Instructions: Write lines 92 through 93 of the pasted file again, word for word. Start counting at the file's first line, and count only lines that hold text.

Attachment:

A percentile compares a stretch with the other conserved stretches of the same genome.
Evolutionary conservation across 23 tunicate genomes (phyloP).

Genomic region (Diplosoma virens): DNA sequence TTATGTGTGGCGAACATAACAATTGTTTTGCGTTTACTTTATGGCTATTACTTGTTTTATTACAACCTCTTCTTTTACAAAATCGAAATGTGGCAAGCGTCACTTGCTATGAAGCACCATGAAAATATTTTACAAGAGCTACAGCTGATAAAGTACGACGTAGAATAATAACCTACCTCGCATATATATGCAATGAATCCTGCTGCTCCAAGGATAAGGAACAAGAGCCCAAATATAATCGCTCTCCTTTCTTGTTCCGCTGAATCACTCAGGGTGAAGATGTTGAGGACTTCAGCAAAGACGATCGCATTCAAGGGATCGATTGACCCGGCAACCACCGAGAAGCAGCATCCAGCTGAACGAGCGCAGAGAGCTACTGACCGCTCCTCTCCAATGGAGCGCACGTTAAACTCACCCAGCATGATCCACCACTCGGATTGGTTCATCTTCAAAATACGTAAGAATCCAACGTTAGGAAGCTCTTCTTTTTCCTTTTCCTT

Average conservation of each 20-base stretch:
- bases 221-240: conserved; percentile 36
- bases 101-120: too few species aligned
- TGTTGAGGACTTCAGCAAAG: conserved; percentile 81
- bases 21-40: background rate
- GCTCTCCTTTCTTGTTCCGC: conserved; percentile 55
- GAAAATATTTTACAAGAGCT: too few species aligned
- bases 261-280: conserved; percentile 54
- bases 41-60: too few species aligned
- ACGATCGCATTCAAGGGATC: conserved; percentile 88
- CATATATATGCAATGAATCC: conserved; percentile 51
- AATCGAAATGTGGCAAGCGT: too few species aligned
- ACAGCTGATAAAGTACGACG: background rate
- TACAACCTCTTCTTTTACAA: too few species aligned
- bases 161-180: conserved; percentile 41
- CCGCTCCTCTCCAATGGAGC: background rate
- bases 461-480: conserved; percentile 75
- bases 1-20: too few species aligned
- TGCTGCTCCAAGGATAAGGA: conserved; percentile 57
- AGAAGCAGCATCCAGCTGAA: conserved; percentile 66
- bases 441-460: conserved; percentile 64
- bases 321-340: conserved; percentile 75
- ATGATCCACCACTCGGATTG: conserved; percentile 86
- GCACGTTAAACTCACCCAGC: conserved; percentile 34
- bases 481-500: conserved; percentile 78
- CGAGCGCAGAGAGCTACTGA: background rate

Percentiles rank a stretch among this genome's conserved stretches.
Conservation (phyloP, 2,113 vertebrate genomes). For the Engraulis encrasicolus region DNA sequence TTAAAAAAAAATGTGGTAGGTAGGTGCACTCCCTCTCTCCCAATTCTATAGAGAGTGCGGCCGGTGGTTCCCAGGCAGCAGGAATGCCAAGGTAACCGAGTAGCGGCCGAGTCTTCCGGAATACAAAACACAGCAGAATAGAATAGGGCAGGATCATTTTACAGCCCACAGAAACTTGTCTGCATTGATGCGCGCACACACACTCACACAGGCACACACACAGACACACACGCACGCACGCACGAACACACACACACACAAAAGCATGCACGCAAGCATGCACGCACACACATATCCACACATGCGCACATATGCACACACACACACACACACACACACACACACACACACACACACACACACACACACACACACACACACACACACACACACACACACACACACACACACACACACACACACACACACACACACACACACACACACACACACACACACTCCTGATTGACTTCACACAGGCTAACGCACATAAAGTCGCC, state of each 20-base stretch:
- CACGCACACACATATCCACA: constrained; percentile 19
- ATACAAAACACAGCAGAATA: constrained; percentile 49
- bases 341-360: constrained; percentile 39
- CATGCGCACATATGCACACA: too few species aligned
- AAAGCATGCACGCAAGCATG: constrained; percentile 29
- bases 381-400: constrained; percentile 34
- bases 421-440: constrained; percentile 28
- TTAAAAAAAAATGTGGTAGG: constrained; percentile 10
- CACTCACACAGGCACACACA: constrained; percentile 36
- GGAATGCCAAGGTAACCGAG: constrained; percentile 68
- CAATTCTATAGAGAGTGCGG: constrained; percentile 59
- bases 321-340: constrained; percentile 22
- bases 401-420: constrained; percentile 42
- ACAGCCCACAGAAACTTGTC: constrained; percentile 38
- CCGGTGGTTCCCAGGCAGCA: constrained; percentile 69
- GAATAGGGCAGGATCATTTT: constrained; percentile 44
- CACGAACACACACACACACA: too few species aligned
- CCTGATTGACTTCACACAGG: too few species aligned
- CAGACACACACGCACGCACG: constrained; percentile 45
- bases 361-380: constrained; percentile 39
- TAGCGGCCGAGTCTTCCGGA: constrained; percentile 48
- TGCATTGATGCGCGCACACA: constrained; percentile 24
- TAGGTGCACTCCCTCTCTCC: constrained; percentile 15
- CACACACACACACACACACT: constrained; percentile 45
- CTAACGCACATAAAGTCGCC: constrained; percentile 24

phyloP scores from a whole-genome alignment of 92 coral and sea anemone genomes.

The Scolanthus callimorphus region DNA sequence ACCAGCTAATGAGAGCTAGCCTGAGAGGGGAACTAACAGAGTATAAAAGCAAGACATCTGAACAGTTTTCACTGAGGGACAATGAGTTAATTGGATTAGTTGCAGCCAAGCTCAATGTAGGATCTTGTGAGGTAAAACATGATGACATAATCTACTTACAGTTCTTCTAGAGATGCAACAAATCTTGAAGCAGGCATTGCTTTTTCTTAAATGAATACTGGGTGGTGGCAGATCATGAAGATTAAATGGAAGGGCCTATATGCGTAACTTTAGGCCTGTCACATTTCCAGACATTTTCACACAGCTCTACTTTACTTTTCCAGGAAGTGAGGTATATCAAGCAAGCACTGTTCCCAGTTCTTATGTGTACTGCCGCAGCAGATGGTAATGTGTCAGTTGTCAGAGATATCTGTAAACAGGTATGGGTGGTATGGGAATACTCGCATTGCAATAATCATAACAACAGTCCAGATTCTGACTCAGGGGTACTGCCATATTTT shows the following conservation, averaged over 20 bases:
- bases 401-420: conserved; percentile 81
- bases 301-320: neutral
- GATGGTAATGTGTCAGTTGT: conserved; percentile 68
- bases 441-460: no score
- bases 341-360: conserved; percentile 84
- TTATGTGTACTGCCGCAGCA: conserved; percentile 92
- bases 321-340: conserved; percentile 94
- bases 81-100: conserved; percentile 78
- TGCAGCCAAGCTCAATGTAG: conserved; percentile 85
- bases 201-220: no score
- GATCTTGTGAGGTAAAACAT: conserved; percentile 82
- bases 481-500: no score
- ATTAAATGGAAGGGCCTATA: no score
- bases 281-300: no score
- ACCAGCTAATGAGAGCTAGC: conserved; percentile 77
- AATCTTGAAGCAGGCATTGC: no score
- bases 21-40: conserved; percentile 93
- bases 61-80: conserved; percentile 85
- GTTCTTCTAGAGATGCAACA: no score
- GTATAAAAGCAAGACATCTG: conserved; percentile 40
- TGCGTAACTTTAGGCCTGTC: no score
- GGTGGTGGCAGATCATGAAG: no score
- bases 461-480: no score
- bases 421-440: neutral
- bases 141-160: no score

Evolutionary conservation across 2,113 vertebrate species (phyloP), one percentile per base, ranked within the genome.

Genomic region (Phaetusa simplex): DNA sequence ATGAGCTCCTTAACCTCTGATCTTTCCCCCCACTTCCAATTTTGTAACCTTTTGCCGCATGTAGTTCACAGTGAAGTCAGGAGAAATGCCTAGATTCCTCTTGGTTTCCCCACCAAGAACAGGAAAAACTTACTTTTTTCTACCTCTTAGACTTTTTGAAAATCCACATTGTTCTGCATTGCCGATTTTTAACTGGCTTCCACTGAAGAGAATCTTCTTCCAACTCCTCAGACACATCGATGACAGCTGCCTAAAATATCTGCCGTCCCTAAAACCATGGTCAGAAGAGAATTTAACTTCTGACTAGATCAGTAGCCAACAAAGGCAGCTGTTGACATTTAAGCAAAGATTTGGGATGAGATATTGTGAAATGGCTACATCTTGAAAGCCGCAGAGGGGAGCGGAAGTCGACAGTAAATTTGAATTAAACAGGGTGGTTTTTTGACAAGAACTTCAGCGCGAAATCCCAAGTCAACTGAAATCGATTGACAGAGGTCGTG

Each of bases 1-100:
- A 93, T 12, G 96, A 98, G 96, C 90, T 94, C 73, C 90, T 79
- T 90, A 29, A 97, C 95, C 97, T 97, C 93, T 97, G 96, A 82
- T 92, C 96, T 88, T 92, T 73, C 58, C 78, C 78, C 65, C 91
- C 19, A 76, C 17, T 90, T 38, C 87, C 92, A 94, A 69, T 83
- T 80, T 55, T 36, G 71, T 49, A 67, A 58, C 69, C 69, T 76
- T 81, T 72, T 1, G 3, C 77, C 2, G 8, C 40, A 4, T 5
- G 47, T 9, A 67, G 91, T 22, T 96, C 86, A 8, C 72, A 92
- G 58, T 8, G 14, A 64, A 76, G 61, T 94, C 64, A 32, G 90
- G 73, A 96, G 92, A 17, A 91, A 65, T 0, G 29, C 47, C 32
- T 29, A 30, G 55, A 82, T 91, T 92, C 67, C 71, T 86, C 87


- T 81, T 72, T 1, G 3, C 77, C 2, G 8, C 40, A 4, T 5
- G 47, T 9, A 67, G 91, T 22, T 96, C 86, A 8, C 72, A 92